People with HI cannot anticipate traffic coming from behind, causing a hazard. Even crossing the road can be challenging, which has also been confirmed in research with people without HI, when vehicles are electric [30].

When analysing the policy frameworks in African countries, as displayed in Fig.  4a, again six countries (Burundi, Cameroon, DRC, Liberia, Sierra Leone, and

Zimbabwe) do not mention HI in any of its policy and legislation documents. A further 10 countries only mention HI superficially. Ghana is again most inclu-sive to people with HI in its Act [13], followed by Kenya [19] and Malawi [24].

Figure  4b reflects the findings for the transport-specific policy framework. The previously mentioned eight countries do not include any HI attributes in their transport policy framework  either. Nigeria and Tanza-nia are most inclusive regarding HI-related transport policies. However, research indicates that people with HI “appear to be the most vulnerable group in Nigeria and many other African countries” [17, 22]. Asonye et  al. [3] found that children with HI are isolated from the public.

0% 10% 20% 30% 40% 50% 60% 70% 80% 90% 100%

Average

people with VI

Lowest Low Middle high HighestFig. 3 Trips per income quintile for able-bodied individuals and people with VI Source: SANHTS 2013

Fig. 4 a–b Policy frameworks for people with HI

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According to the SANHTS [42], 0.5 million people in South Africa have HI. The effect of this HI is that trip-making is reduced by 47%, which is, according to the authors, an indication of isolation. Analysing the distri-bution within income quintiles, as done previously for VI (see Fig. 3), did not provide a significant over- or under-representation for any of the population groups.

MIExperiencing MI has several causes. Most known are neuromuscular and orthopaedic impairments. How-ever, people suffering from high blood pressure, obesity, asthma, and the like also experience compromised mobil-ity abilities. People with MI can use various aids, such as a walking stick, crutches, or wheelchairs, to improve mobility.

In Africa, seven (Algeria, Burundi, Cameroon, Libe-ria, Madagascar, Sierra Leone, and Zimbabwe) of the 29 countries investigated do not mention any support for people with MI at all, including wheelchair users, in their policy frameworks. Another two countries only make a brief mention of persons with MI. Interestingly, though, the other countries have a reasonable inclusion of MI aspects in their policy frameworks (see Fig. 5a). MI is also included in the Ghanaian policy framework, followed by Kenya and Malawi (in that order).

Eight (Algeria, Botswana, Burkina Faso, Burundi, Eri-trea, Liberia, Senegal, and Eswatini) of the 29 African countries make no allowance in their transport policy framework for people with a walking stick, on crutches, or in a wheelchair. All other countries, on the other hand, have a good to very good inclusion of MI in their trans-port policy framework (see Fig. 5b). South Africa’s trans-port policy documents are clearly superior regarding

mobility aid requirements, followed by Tanzania and Malawi. South Africa specifies sidewalk surface require-ments, the  provision of drop curbs and intersection standards [40]. Furthermore, standards for the access of public transport are included.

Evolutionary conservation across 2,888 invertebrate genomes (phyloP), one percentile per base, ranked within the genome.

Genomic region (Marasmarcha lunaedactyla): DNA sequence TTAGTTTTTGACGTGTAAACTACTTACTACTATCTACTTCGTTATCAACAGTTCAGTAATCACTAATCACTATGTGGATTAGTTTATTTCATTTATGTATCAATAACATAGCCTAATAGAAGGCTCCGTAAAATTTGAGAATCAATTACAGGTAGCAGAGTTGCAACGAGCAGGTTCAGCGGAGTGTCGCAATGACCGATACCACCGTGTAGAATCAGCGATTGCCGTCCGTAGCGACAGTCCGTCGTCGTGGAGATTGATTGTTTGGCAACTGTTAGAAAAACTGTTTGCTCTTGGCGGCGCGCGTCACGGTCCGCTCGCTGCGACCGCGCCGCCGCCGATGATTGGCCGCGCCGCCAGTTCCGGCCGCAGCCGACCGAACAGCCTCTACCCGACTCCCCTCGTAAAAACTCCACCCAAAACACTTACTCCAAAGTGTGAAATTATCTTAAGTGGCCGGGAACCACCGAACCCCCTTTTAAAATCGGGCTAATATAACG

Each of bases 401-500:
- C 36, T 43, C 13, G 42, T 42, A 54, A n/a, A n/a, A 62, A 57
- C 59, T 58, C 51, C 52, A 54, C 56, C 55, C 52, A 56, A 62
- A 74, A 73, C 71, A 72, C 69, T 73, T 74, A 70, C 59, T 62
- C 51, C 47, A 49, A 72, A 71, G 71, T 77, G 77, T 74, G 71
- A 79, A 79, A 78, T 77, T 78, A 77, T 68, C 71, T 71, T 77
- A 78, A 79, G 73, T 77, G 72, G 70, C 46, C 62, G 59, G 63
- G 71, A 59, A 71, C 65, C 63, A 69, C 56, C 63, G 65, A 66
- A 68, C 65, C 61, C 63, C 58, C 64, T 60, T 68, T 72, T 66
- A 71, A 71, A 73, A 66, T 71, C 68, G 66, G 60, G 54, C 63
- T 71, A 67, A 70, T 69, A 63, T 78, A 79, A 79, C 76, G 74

Fig. 5 a–b Policy frameworks for people with MI. Powered by: GeoNames, TomTom, Wikipedia

Fig. 6 Picture of an intersection in Cape Town, refurbished in 2020. Source: Picture taken by author

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Unfortunately, the inclusion of MI in the transport pol-icy framework does not guarantee improved practice. A prime example is included in Fig. 6, where the drop curbs (with tactile paving) have been incorrectly implemented; the sidewalk in one direction is discontinued after approximately 10 m, and the traffic light is an obstacle for any wheelchair user.

The SANHTS [42] established that 0.70 million people in South Africa use a walking frame or stick to aid their mobility, while 0.12 million people are wheelchair users. The same database identified a significant reduction in trip-making of over 65% by people with MI. Recent focus group interaction with users of mobility aids (50% crutches and 50% wheelchair) confirmed the difficulties. Non-conducive surfaces and drop curbs, obstacles, high speeds, and aggressive traffic does make it impossible for this group to travel independently. Furthermore, over-dimensioned cambers add great difficulties  for people with MI even with a mobility assistant. In this qualitative data collection, the trip frequency of people with MI was 50% lower than any other vulnerable group. The MI focus group indicated that public transport is not conducive to travel, and that they will not make a trip if a private vehi-cle with a driver is not available. This at times even leads to students missing classes. Overall, people with MI indi-cate that they feel vulnerable when using the road envi-ronment, since they are slower than their able-bodied counterparts. This affects their road safety and personal security perception. Furthermore, they use more energy when moving, which can cause fatigue.

Other impairmentsAlthough the policy framework analysis did not yield specific information for people with concentration, self-care challenges, or memory impairment, when analysing the weekly trip rates of PWDs, compared to the average adult South African, trip-making reduced significantly. The analysis revealed that concentration impairment (−52.9%), self-care challenges (−27.2%), and communi-cation impairment (−35.6%) reduce mobility and con-tribute to isolation. Again, household income does not influence these findings significantly.